I was taking exception with my own inclination to use money to spoil my children (who do not want to be spoiled, thank you very much), money that could otherwise truly solve problems or address needs for others.  This is a totally different thing than using our own money to meet the serious needs of our own children.  Like Stansbury would naturally be inclined to do.

So wouldn’t it be cool if we would use our big bucks to help other people’s kids with their breathing problems? Stansbury sounds like the sort of guy who would.

This sure relates to the notion that we don’t have adequate healthcare in America until everyone has adequate healthcare.  I want my government to use the wealth it has to take care of everybody’s newborns, and toddlers, and teenagers, and parents and grandparents.

We’ll probably all need to give twice to see such things happen.  And we should.

Children are the Exception

The Economist had an interesting section in its April 4th to 10th, 2009 issue on “the rise and fall of the wealthy.”  In one of the articles, “Bling on a budget, Designer belts are being tightened,” I was interested in this:  “…the wealthy are spending 30% less than before, the sole exception being items for their children.” 

This bears out in my life.  It’s the last thing to go.  Or theoretically it is because I’ve never gotten to that point.  I always “make it work” for my kids.

Which doesn’t necessarily (or likely) “work” for them long-term.

I wrote about this in a post on vomitoriums: https://jubileeyear.wordpress.com/page/2/

And I’m more convicted than ever.  And practically paralyzed in moving into new patterns.  Is it “fear of man?”  Is it apathy, avoidance of conflict, control? 


Where the Rubber Meets the Road — or Idolatry

Conviction is a powerful thing.  I’ve heard it said that condemnation causes us to feel bad about ourselves and to feel hopeless whereas conviction is a cleansing feeling, invoking a sense that “yes, something needs changing, and changing now, but it’ll all be ok” in the end.  It’s a sense that the Holy Spirit is nudging us to change but for our own good — and we’ll be glad.

So I have a love/hate relationship with conviction.  And yet this whole jubilee project is based on conviction — the conviction that I have a lot of “mean to’s” and “will somedays” in my life and that I’d rather have a general inclination towards obeying, quickly, where I feel Scripture leads me.

Yet 15 days into Jubilee Year,  I can see what my idols are.  Surprise!  The same thing they’ve long been — my children. Because I realize that as much as I want to act on what I learn this year and take seriously the opportunities to change, I’ve got an imaginary line in my head when it comes to forcing my changes on my children.  I want to spoil them, say yes to them, not inflict hardship on them.  I want to do the same for my husband — protect him from my choices and conviction.  “It’s not their fault that my thinking is changing.  They didn’t sign up for this,” I reason.  And there may be some truth to that… but not enough that I shouldn’t at least raise the questions and see how they do feel about joining me in effecting changes.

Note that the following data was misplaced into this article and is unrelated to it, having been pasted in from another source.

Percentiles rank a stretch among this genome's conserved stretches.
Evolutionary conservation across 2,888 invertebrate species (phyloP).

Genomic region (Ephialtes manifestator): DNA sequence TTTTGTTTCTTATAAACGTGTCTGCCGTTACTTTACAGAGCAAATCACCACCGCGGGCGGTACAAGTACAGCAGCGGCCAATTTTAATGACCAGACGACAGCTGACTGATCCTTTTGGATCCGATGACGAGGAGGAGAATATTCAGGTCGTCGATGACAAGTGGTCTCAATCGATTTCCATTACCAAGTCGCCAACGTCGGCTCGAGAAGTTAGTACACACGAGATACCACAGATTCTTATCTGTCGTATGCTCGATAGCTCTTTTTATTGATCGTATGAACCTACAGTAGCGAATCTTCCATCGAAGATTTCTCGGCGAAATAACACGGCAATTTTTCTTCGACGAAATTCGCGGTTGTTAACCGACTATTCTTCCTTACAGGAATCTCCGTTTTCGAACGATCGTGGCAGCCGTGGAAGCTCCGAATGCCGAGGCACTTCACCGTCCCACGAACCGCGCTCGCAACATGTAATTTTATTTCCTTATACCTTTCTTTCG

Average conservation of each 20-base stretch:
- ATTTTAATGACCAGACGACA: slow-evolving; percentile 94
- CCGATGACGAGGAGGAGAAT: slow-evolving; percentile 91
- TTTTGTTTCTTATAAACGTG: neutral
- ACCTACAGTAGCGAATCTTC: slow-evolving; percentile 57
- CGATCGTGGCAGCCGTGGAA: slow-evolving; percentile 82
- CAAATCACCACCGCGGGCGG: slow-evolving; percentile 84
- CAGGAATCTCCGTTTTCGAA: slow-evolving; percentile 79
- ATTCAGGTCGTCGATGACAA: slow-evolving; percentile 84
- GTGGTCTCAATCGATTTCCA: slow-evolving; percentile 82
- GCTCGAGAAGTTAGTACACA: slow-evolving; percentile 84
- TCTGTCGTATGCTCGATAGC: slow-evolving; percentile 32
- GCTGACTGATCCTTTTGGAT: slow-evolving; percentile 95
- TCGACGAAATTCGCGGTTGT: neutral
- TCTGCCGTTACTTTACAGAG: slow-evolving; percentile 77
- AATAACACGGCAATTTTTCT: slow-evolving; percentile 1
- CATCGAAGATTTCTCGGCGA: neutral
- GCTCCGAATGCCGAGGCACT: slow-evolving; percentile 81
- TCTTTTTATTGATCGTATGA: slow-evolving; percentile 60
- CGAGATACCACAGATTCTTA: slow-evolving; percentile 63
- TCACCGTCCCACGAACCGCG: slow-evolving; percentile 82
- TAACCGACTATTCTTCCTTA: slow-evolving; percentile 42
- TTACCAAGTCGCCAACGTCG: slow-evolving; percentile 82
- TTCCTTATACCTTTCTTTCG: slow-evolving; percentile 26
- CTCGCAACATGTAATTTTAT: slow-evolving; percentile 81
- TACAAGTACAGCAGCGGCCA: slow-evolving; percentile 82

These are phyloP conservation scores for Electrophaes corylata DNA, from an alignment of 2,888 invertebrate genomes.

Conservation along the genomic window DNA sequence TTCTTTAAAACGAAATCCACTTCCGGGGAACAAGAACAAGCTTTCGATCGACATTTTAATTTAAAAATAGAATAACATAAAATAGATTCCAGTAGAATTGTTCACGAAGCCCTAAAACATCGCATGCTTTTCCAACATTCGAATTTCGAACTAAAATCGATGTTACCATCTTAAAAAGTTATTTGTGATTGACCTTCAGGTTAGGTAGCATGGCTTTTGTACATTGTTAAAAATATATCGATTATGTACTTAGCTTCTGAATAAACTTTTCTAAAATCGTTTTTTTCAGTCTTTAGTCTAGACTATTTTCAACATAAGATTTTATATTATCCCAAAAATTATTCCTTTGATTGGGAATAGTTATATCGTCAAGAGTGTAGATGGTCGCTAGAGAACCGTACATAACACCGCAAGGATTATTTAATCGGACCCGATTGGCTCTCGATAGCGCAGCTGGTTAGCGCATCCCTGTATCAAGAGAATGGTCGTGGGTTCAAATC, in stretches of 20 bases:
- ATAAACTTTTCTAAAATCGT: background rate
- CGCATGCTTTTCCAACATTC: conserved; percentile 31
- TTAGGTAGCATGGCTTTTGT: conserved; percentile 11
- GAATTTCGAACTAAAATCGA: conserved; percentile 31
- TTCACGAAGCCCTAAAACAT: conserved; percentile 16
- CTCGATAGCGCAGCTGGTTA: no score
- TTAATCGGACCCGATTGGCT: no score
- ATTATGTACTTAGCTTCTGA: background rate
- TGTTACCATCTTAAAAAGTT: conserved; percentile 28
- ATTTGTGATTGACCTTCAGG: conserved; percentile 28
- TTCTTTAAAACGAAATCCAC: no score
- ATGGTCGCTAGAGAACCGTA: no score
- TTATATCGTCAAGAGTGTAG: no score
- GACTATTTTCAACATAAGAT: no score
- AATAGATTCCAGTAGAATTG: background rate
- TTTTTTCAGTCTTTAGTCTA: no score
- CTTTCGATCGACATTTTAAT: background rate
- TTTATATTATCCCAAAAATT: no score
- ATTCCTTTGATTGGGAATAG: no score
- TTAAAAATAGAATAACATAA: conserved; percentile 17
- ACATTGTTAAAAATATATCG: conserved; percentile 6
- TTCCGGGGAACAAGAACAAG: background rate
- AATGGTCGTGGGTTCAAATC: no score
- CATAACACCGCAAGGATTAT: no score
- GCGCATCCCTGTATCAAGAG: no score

If I believe this project is important for me (perhaps no one else in the world would be called to the same, exact things), then it’s only because I believe God would have me live differently.  And if He cares about how I live, and I’m not in sync with His concerns yet, then it does matter how I respond.  And if it matters how I respond, then it matters in all cases how I respond. And if I hold back when it comes to my children having to be affected, then it’s because I am putting them before God.

And that’s an idol.  The rubber has met the road.  Whatever that means, technically.  We’re there.  


Jubilee Year

January dawns and I’ve been waiting for the Jubilee Year.  Turning 49 in August but am using the calendar year for my project of exploration of how I could move from good intentions to real sabbath, in terms of giving a rest to many things that are me and not God, striving and not resting, sowing without reaping.  Sometimes my life is a chasing after the wind, as Ecclesiastes says.  And I am ready to lie fallow, to have the ultimate sabbath.  But as the calendar page flips over, I don’t really know what my Jubilee will include.  

I’d wanted to sort it out and I’d even made a little notebook with twelve tidy tabs for twelve different emphases of the Jubilee year.  Only I don’t know what they should be.  Or even where to start.  But it seems like a good sign that I have a houseguest who plays the trumpet, the symbol of Jubilee.  My only trumpet-playing friend shows up on January 1 of the Jubilee Year. I’m delirious.

Prayer… that’s it.  More prayer.  Prayer with greater expectation.